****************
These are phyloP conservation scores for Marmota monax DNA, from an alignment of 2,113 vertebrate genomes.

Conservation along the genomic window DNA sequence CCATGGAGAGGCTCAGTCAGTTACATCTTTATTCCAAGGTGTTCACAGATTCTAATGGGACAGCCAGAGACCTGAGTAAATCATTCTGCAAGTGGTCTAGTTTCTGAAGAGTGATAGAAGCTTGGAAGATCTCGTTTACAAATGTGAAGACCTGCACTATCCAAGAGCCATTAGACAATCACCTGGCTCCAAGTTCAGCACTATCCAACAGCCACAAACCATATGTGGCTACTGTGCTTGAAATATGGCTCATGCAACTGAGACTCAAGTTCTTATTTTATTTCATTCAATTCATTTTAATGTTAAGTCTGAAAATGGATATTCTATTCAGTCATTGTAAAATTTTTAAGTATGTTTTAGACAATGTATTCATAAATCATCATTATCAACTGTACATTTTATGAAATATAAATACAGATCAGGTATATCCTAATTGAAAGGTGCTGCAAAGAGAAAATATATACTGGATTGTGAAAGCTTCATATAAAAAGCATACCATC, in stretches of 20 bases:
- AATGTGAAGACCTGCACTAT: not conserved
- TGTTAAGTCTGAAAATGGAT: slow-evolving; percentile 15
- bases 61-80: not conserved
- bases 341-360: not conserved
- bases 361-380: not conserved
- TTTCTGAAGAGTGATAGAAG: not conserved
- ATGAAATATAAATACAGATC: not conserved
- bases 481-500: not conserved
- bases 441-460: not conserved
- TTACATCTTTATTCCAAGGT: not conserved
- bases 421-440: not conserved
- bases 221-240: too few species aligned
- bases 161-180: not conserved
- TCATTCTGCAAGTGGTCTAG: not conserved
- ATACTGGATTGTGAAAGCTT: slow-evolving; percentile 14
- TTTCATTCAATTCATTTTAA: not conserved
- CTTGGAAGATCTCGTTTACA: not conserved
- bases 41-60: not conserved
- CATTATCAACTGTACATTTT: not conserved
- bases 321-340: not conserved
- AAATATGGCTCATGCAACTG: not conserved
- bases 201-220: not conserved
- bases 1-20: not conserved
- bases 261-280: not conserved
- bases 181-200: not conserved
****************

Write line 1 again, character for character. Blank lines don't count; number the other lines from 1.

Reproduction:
These are phyloP conservation scores for Marmota monax DNA, from an alignment of 2,113 vertebrate genomes.